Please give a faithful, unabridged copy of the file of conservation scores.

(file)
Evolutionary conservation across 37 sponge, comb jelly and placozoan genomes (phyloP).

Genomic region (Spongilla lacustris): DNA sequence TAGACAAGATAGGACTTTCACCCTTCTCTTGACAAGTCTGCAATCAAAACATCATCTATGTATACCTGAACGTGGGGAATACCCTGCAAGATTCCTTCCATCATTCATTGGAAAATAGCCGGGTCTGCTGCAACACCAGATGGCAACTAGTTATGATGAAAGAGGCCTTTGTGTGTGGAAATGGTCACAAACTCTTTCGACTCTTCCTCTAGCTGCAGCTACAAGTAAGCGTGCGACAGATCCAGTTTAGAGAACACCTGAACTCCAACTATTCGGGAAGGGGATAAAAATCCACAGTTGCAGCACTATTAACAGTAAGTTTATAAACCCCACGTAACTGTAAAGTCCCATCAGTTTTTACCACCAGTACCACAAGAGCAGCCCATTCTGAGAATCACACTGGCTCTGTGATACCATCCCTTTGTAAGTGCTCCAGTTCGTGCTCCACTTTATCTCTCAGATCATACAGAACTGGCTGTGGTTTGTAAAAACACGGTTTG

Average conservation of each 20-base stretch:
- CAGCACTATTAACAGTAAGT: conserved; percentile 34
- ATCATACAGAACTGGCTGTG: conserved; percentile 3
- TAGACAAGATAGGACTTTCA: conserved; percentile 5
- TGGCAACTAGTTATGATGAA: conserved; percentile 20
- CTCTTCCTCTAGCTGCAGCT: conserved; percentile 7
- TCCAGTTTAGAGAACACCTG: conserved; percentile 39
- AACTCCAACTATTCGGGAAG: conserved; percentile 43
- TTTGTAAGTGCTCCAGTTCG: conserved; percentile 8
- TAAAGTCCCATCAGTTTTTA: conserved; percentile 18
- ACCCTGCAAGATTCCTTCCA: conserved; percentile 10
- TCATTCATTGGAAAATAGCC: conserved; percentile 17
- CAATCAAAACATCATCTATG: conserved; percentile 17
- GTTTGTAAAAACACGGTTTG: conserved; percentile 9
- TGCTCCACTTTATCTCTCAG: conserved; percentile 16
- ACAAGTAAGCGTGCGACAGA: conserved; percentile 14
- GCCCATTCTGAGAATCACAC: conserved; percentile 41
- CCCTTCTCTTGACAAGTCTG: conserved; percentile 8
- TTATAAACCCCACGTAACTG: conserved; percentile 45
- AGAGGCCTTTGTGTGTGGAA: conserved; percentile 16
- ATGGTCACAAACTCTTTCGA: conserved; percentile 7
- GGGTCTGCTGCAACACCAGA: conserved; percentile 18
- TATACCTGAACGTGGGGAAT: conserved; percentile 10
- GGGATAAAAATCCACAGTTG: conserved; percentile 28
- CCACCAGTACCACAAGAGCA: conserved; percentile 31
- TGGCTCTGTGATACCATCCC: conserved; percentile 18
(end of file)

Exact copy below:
Evolutionary conservation across 37 sponge, comb jelly and placozoan genomes (phyloP).

Genomic region (Spongilla lacustris): DNA sequence TAGACAAGATAGGACTTTCACCCTTCTCTTGACAAGTCTGCAATCAAAACATCATCTATGTATACCTGAACGTGGGGAATACCCTGCAAGATTCCTTCCATCATTCATTGGAAAATAGCCGGGTCTGCTGCAACACCAGATGGCAACTAGTTATGATGAAAGAGGCCTTTGTGTGTGGAAATGGTCACAAACTCTTTCGACTCTTCCTCTAGCTGCAGCTACAAGTAAGCGTGCGACAGATCCAGTTTAGAGAACACCTGAACTCCAACTATTCGGGAAGGGGATAAAAATCCACAGTTGCAGCACTATTAACAGTAAGTTTATAAACCCCACGTAACTGTAAAGTCCCATCAGTTTTTACCACCAGTACCACAAGAGCAGCCCATTCTGAGAATCACACTGGCTCTGTGATACCATCCCTTTGTAAGTGCTCCAGTTCGTGCTCCACTTTATCTCTCAGATCATACAGAACTGGCTGTGGTTTGTAAAAACACGGTTTG

Average conservation of each 20-base stretch:
- CAGCACTATTAACAGTAAGT: conserved; percentile 34
- ATCATACAGAACTGGCTGTG: conserved; percentile 3
- TAGACAAGATAGGACTTTCA: conserved; percentile 5
- TGGCAACTAGTTATGATGAA: conserved; percentile 20
- CTCTTCCTCTAGCTGCAGCT: conserved; percentile 7
- TCCAGTTTAGAGAACACCTG: conserved; percentile 39
- AACTCCAACTATTCGGGAAG: conserved; percentile 43
- TTTGTAAGTGCTCCAGTTCG: conserved; percentile 8
- TAAAGTCCCATCAGTTTTTA: conserved; percentile 18
- ACCCTGCAAGATTCCTTCCA: conserved; percentile 10
- TCATTCATTGGAAAATAGCC: conserved; percentile 17
- CAATCAAAACATCATCTATG: conserved; percentile 17
- GTTTGTAAAAACACGGTTTG: conserved; percentile 9
- TGCTCCACTTTATCTCTCAG: conserved; percentile 16
- ACAAGTAAGCGTGCGACAGA: conserved; percentile 14
- GCCCATTCTGAGAATCACAC: conserved; percentile 41
- CCCTTCTCTTGACAAGTCTG: conserved; percentile 8
- TTATAAACCCCACGTAACTG: conserved; percentile 45
- AGAGGCCTTTGTGTGTGGAA: conserved; percentile 16
- ATGGTCACAAACTCTTTCGA: conserved; percentile 7
- GGGTCTGCTGCAACACCAGA: conserved; percentile 18
- TATACCTGAACGTGGGGAAT: conserved; percentile 10
- GGGATAAAAATCCACAGTTG: conserved; percentile 28
- CCACCAGTACCACAAGAGCA: conserved; percentile 31
- TGGCTCTGTGATACCATCCC: conserved; percentile 18